You won't find a how-to book here. There's no surefire recipe for investment success. No step-by-step instructions. No valuation formulas containing mathematical constants or fixed ratios - in fact, very few numbers. Just a way to think that might help you make good decisions and, perhaps more important, avoid the pitfalls that ensnare so many.
It's not my goal to simplify investing. In fact, the thing I most want to make clear is just how complex it is. Those who try to simplify investing do their audience a great disservice. I'm going to stick to general thoughts on return, risk and process..."
Mr. Marks has succeeded in his goals in a brilliant manner. There is, quite simply, an incredible amount of wisdom between the covers of his book and an investor is doing them a disservice if they don't read, and re-read, this book. I will be placing it on my shelf right next to the great investments classics of Security Analysis, The Intelligent Investor, the Berkshire Hathaway annual reports, and Margin of Safety. Quite simply I can't recommend it highly enough.
13 of 14 people found the following review helpful
on February 8, 2012
A disappointing read given Howard Marks' reputation and thoughtful investing style. The book is a clumsy cut-and-paste job performed on the Oaktree shareholder letters (freely available on their website). After a promising first few chapters, the book fails to launch into any real meat. Clearly we need to use "second level thinking" to take into account the expectations of the rest of the market - but how does one put that into practice? Some nitty-gritty real world advice would not have gone amiss.
If you're looking for some investing wisdom from a successful practitioner read the Intelligent Investor by Ben Graham or Contrarian Investment Strategies by David Dremen. Both will provide a lot more value for your time and money (something you'll clearly appreciate as an investor!)
7 of 7 people found the following review helpful
on May 11, 2011
Oddly enough, I think it is important to start off with a disclaimer. The Most Important Thing is not a how-to book about investing. Marks doesn't provide a Joel Greenblatt-esque magic formula or any shortcuts to becoming a great investor. In fact, on the very first page of chapter one Marks reminds us that no investing rule always works. The book also does not separate out specific investment techniques for different asset classes. Instead, in the tradition of Ben Graham's The Intelligent Investor and Seth Klarman's Margin of Safety, it is a book on how to think about investing. In reality, Marks builds on the ideas of the most famous value investors by adding his own insights and anecdotes. For people who are devoted value investors, the philosophy he articulates will sound familiar and certainly will not drastically alter the way you invest. However, what is both unique and striking about this book is the way he breaks down the important aspects of his investment approach into very approachable and wisdom-filled sections. When the reader has finished the book, the lasting impression is that Marks was able to provide a comprehensive and detailed overview of his investment approach in less than 200 pages.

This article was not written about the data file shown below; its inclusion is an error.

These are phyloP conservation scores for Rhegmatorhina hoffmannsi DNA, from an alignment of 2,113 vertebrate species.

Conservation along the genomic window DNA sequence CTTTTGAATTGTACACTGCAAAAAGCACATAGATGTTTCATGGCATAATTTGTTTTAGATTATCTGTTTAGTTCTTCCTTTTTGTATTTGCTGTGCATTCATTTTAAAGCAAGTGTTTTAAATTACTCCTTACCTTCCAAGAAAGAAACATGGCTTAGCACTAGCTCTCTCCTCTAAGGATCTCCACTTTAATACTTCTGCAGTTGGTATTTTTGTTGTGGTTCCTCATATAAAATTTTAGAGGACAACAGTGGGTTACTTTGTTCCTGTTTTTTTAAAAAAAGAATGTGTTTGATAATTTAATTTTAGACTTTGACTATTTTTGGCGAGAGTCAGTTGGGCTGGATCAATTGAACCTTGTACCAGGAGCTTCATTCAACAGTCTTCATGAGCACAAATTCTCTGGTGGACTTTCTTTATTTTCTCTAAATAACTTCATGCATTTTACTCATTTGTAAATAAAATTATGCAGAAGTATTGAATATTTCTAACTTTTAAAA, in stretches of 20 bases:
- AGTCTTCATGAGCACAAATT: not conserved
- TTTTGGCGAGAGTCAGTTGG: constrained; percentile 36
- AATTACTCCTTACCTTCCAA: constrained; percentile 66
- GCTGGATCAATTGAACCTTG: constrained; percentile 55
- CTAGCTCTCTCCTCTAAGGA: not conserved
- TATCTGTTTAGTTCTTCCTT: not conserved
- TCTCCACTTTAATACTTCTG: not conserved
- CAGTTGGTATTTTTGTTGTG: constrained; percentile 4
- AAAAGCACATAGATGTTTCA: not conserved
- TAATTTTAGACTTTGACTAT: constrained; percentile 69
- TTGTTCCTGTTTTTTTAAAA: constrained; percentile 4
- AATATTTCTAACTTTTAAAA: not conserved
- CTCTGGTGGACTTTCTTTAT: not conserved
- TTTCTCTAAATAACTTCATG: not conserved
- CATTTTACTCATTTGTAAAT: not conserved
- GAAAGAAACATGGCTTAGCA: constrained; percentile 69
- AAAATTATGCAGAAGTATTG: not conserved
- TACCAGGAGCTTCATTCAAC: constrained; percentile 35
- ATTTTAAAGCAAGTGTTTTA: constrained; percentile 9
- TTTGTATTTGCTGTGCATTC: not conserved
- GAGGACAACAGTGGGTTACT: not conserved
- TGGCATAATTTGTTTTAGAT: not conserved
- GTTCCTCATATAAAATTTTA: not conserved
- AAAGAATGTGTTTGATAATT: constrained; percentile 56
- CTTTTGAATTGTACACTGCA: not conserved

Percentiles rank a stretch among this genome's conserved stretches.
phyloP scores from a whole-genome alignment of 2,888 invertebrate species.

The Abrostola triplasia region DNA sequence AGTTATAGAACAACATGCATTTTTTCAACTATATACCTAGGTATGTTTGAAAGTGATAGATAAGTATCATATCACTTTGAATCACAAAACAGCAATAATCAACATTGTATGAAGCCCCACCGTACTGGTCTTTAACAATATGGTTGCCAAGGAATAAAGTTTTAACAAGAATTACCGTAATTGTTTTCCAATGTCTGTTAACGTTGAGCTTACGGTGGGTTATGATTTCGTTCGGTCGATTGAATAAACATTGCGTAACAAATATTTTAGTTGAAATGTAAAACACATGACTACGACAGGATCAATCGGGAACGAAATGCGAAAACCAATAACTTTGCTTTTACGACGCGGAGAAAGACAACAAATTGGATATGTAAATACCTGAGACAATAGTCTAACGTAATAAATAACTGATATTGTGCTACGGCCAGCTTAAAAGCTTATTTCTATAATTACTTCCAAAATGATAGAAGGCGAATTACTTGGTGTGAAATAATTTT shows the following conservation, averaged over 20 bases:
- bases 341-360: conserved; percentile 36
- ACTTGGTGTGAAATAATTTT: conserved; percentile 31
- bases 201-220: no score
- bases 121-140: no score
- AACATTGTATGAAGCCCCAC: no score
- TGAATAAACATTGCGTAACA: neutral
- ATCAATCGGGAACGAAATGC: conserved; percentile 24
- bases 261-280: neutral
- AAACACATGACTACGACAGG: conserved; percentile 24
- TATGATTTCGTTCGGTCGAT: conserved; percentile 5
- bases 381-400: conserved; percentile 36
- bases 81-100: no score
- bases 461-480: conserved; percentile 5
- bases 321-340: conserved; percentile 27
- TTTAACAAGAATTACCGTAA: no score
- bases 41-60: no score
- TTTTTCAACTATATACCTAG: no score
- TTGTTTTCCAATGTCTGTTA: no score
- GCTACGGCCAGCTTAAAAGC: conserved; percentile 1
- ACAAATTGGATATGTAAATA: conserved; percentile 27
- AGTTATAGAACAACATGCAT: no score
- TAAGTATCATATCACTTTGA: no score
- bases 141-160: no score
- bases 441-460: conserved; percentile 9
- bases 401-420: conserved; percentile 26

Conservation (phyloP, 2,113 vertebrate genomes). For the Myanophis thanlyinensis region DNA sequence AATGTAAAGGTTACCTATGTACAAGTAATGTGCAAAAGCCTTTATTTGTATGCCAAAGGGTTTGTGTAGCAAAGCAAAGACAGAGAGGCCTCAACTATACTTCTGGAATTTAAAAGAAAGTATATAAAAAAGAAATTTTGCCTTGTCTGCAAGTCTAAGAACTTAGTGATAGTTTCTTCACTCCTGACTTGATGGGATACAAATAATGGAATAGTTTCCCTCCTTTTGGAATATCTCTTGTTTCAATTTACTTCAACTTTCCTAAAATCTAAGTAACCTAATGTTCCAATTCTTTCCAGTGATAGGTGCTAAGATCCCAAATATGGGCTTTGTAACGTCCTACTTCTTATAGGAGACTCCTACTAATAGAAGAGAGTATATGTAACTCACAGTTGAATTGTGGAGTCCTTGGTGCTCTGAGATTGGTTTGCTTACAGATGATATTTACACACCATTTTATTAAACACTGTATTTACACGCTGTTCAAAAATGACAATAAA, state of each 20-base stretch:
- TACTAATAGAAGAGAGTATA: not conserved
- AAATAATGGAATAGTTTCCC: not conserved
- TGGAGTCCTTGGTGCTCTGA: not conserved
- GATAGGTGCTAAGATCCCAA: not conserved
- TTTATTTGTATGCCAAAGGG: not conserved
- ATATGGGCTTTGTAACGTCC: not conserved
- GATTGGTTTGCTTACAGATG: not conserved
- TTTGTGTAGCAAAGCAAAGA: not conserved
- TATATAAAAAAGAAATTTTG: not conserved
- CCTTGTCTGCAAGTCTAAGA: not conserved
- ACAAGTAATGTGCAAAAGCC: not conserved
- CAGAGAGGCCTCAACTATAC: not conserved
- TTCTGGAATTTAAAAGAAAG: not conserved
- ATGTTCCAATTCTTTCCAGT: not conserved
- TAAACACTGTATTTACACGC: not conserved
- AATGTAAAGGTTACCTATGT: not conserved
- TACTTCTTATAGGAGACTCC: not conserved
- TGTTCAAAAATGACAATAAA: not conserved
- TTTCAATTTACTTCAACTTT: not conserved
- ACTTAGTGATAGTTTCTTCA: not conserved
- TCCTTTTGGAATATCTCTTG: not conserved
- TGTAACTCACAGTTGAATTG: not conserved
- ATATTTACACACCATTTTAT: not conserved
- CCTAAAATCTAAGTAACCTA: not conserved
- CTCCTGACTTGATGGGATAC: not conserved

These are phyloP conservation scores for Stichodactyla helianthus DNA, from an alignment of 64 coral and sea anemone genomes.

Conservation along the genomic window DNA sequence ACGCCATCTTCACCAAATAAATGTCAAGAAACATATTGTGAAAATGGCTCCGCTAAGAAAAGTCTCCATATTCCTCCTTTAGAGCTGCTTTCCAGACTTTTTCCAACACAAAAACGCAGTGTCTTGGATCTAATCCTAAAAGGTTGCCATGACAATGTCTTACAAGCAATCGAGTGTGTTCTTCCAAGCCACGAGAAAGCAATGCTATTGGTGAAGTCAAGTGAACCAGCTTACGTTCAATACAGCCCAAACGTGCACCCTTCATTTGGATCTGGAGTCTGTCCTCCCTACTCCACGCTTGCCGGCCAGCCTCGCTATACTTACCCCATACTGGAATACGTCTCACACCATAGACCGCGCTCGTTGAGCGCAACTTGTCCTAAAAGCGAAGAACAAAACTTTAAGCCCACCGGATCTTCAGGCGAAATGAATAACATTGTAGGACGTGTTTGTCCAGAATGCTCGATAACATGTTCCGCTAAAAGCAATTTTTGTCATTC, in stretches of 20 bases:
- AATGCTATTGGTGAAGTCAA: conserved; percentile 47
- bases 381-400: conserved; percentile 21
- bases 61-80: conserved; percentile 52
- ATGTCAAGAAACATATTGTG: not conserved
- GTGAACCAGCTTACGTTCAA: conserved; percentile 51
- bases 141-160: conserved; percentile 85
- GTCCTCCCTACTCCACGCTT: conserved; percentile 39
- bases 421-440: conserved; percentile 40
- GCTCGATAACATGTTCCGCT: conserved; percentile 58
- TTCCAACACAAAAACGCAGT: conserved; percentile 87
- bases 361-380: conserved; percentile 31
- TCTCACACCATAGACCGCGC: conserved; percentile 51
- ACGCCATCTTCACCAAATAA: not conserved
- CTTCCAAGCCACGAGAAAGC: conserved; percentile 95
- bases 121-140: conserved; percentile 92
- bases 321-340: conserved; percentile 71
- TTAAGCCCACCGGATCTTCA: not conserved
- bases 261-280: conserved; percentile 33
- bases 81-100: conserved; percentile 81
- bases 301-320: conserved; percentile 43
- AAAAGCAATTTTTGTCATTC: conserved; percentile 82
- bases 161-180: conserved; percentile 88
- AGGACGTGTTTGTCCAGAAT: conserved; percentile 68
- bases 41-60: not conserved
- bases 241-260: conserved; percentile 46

In his thoughtful and didactic way, Marks aims to help the reader develop the mental tools and investment framework that are required for success in this very difficult and treacherous domain. Specifically, using his four decades of experience as a basis, Marks introduces the reader to his investment philosophy with a combination of new material and a brilliant integration of passages from previous memos. The transitions between the original and previously articulated ideas are so seamless that Marks comes off like a wise grandfather who always has a perfectly poignant story to tell, no matter what the context.
I highly recommend The Most Important Thing to anyone who is interested in investing. I think both novices and experts can gain from being exposed to Marks's experiences and investment approach. I meet a lot of investors and read dozens of letters to investors and I rarely hang on the next word, anticipating that something earth shattering will be forthcoming. But, with Marks, there was constantly the feeling that the next sentence or paragraph could cause a light bulb to go on over my head. Somehow, in the most unassuming and modest manner, Marks is able to consistently articulate his insights in way that anyone can comprehend and learn from. Therefore, if you are like me and have been wishing to better understand what makes Marks and Oaktree different, I humbly suggest that you check out this new book.